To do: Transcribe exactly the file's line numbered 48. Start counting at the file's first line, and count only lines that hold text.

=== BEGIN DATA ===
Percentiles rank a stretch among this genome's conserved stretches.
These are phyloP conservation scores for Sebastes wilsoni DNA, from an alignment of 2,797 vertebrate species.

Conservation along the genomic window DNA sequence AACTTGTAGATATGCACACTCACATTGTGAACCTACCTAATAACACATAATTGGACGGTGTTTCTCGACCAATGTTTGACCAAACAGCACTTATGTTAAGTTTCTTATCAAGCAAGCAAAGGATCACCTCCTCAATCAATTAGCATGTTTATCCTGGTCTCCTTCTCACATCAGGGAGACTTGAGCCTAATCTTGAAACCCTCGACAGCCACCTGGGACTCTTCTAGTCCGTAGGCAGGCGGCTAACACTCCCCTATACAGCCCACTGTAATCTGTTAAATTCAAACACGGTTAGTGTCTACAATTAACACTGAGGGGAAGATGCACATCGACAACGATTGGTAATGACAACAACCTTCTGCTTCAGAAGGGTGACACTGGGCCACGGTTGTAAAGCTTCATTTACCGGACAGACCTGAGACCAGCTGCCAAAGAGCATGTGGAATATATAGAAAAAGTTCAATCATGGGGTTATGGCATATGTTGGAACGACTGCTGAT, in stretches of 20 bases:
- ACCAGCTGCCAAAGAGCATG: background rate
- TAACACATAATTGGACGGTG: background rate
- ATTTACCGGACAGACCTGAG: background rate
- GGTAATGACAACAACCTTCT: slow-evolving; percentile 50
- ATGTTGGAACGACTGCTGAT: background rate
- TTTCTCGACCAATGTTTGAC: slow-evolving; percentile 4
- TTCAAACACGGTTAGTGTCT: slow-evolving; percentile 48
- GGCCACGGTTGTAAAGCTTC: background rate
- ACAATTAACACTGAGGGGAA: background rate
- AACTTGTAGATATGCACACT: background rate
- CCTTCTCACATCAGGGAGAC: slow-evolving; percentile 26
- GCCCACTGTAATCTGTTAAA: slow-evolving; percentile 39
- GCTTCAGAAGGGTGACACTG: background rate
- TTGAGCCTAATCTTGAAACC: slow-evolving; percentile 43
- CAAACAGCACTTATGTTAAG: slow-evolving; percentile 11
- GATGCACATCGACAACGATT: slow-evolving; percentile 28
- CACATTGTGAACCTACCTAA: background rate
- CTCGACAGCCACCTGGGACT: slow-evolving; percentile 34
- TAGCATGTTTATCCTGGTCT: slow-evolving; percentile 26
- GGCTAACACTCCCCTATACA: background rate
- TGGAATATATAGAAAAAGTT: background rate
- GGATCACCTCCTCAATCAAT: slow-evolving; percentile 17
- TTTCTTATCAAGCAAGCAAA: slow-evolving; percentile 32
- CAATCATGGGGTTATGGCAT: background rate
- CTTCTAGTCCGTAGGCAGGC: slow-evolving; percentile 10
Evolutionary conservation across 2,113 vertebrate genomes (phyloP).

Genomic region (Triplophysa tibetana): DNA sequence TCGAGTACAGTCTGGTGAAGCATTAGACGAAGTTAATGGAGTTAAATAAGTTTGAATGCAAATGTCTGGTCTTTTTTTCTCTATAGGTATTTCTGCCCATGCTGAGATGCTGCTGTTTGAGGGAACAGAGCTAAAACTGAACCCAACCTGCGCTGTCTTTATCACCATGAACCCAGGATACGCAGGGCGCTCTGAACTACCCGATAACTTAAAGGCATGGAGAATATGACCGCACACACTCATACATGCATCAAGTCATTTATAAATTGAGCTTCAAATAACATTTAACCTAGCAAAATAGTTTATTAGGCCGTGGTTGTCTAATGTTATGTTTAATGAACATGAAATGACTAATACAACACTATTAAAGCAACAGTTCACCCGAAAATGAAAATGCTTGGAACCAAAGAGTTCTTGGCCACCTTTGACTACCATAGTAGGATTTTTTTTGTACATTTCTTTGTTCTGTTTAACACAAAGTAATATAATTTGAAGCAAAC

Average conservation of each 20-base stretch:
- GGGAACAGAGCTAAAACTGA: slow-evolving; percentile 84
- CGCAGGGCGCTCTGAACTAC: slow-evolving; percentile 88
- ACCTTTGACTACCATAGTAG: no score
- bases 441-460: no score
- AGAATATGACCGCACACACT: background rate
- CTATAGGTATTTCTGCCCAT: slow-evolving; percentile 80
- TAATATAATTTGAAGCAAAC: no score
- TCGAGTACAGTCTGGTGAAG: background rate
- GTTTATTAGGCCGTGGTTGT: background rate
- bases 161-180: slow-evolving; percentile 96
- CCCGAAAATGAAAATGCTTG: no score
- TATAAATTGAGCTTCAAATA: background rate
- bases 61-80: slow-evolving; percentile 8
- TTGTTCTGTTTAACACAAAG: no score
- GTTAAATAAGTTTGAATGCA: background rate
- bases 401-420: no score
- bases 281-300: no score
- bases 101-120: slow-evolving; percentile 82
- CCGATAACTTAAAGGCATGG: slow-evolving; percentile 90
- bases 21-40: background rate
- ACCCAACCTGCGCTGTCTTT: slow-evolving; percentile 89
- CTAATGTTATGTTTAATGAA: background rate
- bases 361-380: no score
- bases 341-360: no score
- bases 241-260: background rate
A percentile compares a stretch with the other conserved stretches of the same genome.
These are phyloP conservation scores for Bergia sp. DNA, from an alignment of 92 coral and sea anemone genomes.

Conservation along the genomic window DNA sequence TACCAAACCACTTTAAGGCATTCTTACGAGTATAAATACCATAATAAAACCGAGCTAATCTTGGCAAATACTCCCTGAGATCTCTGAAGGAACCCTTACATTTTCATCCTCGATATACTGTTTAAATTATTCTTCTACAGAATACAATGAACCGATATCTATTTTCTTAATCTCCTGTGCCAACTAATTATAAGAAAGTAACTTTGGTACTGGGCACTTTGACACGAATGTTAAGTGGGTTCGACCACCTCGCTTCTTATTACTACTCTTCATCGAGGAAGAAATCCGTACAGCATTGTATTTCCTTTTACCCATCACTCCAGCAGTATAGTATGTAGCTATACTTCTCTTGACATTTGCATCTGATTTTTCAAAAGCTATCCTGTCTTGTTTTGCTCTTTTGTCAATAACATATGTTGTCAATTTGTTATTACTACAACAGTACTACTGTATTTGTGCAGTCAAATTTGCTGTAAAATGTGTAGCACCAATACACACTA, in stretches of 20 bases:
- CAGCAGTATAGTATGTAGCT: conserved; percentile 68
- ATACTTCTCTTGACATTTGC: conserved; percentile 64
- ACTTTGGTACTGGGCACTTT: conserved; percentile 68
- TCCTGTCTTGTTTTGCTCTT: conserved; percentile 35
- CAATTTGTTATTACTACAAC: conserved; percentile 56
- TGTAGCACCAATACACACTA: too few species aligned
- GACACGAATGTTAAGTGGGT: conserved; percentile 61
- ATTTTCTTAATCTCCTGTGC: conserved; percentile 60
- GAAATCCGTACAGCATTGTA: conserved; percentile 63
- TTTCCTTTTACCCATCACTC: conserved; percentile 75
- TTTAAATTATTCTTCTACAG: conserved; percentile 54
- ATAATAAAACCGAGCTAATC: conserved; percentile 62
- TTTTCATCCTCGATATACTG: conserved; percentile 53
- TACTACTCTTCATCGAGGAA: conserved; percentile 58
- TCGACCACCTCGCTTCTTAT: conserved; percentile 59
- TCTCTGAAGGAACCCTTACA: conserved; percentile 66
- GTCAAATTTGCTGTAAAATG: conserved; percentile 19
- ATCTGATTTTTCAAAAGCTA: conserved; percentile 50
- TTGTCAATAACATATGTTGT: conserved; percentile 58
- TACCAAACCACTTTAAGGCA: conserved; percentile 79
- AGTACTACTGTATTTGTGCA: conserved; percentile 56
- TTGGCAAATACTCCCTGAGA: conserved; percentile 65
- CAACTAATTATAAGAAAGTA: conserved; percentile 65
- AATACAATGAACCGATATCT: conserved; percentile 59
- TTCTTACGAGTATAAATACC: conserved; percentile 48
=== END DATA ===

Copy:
- bases 281-300: no score